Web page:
Camelcamelcamel.com If you shop Amazon, you have to use this site. They provide you a price history and allow you to set triggers so when a product drops to your target price you can get an email sent. I use this for those “wants” and not the “needs” so I spend the least on them when I do pull the trigger.
Maximize employee benefits! Many overlook some of the most common perks provided by employers. Fitness stipend, commuter stipend, on demand services, cell phone reimbursement, etc. Depending on the company, this can easily top $100 per month.
Take advantage of your public library. Our library has an app where I can reserve an ebook and send it straight to my Kindle. We also like to rent movies on the weekends. I couldn’t tell you the last time I bought a book!
I’m also a major fan of utilizing credit card points for travel. As long as you have your cash flow mastered (with the help of Tiller of course!) leveraging the lucrative point offers can represent huge savings for travel you’re already planning to take!
Using 0% introductory purchase offers on credit cards, then saving the monthly spend into a high-yield savings or moderately conservative investment account. Coupled with a cashback or rewards points credit card, this can yield from 2.4% to 5% or more in savings on spending you’re going to do anyway!
Style, Grooming and Self-care
Over the past year I have taken a minimalist approach to my wardrobe, focusing on the idea of a “capsule collection”. The general premise is focusing on a smaller, simpler wardrobe with pieces that can be easily mixed and matched and do not go out of style. I now keep a note in my phone with an inventory of my closet as well as a specific list of things that I need to purchase. I have found that I am saving money by not impulse shopping trendy items that I might only a couple of times and/or buying repeated items (i.e. another black dress that I already had a dozen of).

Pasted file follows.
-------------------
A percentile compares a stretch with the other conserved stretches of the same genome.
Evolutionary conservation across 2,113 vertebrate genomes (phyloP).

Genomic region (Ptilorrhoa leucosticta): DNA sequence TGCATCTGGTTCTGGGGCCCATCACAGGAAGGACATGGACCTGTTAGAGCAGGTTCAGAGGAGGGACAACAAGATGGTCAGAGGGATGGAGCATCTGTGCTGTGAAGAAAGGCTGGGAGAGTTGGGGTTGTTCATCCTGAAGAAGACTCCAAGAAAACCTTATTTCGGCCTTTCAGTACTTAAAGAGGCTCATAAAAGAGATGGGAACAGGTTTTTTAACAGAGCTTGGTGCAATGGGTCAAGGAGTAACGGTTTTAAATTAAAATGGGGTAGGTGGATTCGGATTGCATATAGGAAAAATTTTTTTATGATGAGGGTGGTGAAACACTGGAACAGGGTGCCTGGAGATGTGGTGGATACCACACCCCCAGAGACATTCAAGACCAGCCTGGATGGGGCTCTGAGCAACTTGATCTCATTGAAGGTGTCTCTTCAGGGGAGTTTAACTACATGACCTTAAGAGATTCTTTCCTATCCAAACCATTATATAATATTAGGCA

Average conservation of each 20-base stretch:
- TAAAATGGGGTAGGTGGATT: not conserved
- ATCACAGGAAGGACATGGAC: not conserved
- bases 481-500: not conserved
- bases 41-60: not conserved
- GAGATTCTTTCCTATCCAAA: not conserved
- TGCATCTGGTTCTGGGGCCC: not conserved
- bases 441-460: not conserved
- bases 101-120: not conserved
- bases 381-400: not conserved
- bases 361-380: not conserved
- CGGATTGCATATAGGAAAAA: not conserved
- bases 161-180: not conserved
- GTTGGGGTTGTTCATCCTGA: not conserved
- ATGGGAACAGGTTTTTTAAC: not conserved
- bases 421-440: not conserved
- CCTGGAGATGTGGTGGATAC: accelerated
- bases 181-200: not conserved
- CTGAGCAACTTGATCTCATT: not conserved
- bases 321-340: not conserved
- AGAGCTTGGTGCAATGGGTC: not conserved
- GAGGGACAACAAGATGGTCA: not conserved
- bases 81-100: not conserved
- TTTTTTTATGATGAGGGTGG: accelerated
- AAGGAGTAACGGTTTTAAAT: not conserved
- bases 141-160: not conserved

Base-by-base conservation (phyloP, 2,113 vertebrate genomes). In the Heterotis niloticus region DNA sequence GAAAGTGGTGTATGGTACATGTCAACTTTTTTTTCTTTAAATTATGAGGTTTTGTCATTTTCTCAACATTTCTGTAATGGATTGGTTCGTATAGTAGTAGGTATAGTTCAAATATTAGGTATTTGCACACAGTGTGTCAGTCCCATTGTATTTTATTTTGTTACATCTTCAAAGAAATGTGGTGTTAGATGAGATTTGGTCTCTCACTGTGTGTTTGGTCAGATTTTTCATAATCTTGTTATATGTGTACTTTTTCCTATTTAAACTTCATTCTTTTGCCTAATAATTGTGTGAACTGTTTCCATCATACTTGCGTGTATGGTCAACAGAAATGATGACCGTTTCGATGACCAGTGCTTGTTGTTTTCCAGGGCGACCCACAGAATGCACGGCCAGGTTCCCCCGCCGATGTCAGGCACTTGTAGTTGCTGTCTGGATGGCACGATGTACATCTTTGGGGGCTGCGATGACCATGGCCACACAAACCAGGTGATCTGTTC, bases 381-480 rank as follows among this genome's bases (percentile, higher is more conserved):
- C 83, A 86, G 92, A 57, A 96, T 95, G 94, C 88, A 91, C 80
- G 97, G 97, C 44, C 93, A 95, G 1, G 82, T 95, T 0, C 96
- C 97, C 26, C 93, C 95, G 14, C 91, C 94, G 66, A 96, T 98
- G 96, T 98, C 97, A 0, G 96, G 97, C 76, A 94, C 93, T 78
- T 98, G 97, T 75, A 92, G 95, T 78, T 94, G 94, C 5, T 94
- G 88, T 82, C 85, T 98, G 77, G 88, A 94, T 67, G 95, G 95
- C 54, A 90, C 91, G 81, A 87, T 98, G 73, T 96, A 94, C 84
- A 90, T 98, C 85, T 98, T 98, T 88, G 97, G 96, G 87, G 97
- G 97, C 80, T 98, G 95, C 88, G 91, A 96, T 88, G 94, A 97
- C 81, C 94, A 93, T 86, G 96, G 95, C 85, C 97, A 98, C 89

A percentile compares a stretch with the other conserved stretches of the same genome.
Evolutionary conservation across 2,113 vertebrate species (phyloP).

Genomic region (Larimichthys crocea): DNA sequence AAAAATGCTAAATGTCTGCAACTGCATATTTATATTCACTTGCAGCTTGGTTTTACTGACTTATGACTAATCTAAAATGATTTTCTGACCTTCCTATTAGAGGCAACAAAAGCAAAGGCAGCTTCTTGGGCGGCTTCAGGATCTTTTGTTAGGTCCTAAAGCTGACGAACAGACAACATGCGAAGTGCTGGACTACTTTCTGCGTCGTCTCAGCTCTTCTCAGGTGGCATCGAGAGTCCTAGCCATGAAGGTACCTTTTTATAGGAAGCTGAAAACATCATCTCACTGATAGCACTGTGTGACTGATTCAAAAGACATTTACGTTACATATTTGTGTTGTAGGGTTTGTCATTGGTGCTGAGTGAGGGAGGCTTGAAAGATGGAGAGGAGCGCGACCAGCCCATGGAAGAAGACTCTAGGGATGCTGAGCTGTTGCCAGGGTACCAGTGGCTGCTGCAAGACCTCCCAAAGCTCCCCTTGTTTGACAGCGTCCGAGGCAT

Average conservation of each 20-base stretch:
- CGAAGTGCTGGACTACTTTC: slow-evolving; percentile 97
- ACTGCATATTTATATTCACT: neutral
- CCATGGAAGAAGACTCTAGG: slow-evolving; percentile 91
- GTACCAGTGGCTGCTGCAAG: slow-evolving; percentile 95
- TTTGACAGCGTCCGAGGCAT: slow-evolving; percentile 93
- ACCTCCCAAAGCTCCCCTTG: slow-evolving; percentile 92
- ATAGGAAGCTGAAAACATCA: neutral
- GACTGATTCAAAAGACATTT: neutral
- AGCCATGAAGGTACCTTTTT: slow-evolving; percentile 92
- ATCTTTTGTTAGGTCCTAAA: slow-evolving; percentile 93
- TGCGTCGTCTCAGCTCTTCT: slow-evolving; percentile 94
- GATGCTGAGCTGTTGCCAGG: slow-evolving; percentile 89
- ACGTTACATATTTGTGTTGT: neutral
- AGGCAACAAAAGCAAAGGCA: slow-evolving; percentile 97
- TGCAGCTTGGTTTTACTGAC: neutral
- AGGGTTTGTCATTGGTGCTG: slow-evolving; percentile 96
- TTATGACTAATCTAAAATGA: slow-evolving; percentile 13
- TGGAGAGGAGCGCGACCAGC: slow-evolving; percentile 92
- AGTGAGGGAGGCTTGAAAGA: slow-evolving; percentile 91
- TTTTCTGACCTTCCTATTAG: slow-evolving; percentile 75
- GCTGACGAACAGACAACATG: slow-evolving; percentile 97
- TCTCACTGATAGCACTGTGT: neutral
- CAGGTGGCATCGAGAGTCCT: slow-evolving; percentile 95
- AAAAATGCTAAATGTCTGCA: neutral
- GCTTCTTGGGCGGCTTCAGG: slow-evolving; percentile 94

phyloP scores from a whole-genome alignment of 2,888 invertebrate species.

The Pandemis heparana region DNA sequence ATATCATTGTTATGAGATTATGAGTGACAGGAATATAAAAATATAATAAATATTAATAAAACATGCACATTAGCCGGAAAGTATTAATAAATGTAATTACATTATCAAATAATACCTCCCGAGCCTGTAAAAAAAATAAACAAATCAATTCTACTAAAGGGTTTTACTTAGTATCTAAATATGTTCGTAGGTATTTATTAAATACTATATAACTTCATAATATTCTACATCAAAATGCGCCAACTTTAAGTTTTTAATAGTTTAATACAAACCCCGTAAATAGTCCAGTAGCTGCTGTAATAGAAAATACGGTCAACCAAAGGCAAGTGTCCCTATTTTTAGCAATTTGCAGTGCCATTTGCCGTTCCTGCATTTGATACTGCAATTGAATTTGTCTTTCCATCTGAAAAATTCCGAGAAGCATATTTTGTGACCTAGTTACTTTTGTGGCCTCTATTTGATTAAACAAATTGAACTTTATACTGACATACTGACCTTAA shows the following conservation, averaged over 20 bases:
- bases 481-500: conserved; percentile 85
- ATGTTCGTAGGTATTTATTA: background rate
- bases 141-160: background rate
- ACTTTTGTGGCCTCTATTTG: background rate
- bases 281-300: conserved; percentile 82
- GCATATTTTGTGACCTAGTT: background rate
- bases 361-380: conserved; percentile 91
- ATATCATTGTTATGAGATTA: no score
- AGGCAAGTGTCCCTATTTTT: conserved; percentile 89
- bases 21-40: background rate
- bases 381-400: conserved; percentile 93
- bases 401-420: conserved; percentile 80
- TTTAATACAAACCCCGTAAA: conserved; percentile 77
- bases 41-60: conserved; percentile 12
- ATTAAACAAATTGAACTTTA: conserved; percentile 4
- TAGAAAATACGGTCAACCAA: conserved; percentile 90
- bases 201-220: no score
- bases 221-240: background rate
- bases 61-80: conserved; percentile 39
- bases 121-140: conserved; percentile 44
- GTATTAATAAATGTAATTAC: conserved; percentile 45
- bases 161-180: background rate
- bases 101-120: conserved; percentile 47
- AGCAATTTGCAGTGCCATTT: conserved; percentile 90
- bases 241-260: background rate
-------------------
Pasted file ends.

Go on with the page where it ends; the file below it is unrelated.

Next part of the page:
DIY haircuts! My fiancé needs his hair cut once a month, and it costs $25 each time at the barbershop. I watched YouTube videos on how to cut a fade, and with a little practice (and patience!), we’re now saving $300 a year!
learn what the real fees are in my 403(b) plan. Then switch to a lower cost option. The long term compounded savings is tens of thousands of dollars.
Instead of buying frames at the eye doctor, just get an eye exam and buy your lenses/frames on ZenniOptical.com or EyeBuyDirect.com. Get frames/lenses for ~$25 instead of $150-$250.
Utilities & Telephone
You can get super cheap cell phone plans through mobile virtual operators. These companies lease or rent the major carrier networks so you get the same service and (usually) the same speed. We currently pay $15 per month (taxes included) for unlimited text, calls and 3GB of high-speed data!
While I have many, the biggest bang to save your bucks is to pay off your car as quick as you can and to turn that savings into an account and begin saving for your next car. And don’t buy more car than your new frugal self needs. Get one that will keep you saving. I’ve managed in a couple years to save $5000+ for my next car, and that hopefully won’t be for a couple years. Pay yourself first!
I pay my auto insurance once a year instead of bi-annually. You get a discount if you pay in full bi-annually but I go one step further to pay just once a year so if there are rate increases, I’ve already locked in my rate for the year and no rate changes had I only paid for 6 months.
Shopping for car insurance saved me $180 per month. Went from Progressive to Allstate. It was worth the effort to shop around.
When you are away, call your auto insurance and have the insurance reduced to a storage rate during that time. Even if it’s stored in your driveway or garage.
Continue to drive my older car, a 2003 Chevy Trailblazer I bought new. It hasn’t broken down a repairs a minimal. I do change the oil on the recommended intervals, but otherwise I keep the hood down. I do check the oil when I add gas almost every time.
Wash and wax your own car. The cleaners will last month’s The results will be better. The bucket, sponge, micro fiber clothes are inexpensive and last for years.
Buy a used car like a Camry (reliable) and keep it a LONG time.
Zig when others Zag. Fly to Las Vegas on a Wednesday, celebrate Thanksgiving with your family the weekend before, buy candy the day *AFTER* Halloween / Valentine’s day / Easter.
Book your hotels last minute using Hotel Tonight (for random trips, not when attending large events). Unlike most purported hotel discount sites, booking last minute on Hotel Tonight actually works